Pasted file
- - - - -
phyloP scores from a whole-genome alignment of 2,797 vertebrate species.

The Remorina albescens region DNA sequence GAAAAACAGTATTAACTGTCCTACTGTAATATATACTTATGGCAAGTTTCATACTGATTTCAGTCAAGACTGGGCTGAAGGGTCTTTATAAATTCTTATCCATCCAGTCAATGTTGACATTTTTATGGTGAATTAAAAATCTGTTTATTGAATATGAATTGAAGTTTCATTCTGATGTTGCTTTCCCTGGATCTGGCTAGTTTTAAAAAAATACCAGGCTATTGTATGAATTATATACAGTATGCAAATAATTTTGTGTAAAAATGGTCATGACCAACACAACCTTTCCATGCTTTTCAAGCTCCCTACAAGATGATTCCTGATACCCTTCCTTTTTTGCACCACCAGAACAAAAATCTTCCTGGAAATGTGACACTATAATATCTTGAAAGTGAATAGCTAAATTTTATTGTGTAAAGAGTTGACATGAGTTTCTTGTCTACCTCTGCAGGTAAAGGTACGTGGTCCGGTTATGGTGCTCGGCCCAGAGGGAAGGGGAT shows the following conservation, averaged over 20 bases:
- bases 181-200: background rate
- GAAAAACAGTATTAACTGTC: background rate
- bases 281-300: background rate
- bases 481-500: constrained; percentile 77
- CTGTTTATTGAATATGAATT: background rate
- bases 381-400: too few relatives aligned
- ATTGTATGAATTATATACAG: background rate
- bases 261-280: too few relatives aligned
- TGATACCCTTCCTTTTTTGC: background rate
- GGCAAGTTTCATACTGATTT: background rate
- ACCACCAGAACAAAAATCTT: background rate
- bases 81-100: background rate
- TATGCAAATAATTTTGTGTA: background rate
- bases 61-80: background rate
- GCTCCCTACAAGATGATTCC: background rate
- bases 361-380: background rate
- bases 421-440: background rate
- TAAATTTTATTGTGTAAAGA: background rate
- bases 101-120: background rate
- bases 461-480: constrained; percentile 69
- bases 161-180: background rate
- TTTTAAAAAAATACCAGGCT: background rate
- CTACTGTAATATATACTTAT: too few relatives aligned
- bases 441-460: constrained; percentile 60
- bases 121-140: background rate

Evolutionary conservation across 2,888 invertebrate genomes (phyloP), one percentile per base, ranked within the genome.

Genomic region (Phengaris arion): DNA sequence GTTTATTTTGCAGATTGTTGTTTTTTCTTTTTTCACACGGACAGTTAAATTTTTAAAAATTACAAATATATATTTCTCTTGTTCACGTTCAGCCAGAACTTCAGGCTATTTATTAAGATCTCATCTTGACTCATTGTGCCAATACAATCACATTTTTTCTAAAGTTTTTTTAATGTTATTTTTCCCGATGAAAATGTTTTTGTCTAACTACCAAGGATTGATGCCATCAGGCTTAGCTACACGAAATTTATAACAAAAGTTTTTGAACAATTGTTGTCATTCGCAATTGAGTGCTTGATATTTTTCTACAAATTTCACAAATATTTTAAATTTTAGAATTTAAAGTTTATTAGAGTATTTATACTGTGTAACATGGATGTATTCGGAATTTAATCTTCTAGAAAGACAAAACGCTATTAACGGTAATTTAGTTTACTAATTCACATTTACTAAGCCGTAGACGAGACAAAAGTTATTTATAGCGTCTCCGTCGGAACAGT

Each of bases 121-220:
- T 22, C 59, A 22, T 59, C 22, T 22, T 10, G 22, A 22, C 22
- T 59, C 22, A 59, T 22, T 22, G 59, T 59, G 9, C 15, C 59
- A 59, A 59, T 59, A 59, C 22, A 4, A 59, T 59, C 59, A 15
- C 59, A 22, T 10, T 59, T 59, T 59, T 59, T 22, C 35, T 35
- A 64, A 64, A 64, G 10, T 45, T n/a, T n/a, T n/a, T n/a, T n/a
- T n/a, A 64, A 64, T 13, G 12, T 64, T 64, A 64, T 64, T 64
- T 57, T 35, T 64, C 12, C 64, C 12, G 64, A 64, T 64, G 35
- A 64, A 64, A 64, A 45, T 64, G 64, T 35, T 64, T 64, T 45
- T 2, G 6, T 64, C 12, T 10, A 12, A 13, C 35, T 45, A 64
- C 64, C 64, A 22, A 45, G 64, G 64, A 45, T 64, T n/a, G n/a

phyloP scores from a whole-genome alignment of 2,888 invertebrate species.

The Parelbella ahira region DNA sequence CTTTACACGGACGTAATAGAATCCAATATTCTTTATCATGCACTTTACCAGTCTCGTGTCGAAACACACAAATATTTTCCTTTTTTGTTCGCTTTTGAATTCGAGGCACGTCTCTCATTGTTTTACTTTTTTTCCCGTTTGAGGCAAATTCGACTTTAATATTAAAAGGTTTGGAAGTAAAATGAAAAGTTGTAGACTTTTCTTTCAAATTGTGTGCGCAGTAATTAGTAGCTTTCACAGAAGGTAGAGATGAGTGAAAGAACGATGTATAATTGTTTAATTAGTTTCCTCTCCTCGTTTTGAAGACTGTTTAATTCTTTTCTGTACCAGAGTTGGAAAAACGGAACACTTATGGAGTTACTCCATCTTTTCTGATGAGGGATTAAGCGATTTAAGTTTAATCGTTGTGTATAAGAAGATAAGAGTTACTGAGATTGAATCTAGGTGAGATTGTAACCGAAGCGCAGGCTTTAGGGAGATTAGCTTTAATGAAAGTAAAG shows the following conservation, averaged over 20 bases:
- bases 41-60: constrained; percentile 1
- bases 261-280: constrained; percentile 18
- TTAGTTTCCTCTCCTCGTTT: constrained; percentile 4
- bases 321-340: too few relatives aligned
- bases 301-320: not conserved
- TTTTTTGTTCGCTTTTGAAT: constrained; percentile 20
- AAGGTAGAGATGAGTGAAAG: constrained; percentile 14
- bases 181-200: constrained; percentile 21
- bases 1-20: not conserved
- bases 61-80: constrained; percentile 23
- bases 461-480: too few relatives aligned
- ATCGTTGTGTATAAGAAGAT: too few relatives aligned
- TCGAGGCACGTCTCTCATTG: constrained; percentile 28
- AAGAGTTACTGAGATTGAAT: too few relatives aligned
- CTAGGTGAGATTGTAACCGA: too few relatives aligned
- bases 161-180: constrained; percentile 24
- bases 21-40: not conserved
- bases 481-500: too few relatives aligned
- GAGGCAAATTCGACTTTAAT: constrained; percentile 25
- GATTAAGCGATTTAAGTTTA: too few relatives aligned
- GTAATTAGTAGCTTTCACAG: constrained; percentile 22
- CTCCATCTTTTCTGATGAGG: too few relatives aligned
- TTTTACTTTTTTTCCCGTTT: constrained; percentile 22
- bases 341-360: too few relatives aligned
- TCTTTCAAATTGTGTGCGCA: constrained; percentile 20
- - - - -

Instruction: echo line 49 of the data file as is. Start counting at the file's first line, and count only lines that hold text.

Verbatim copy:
- AAGGTAGAGATGAGTGAAAG: constrained; percentile 14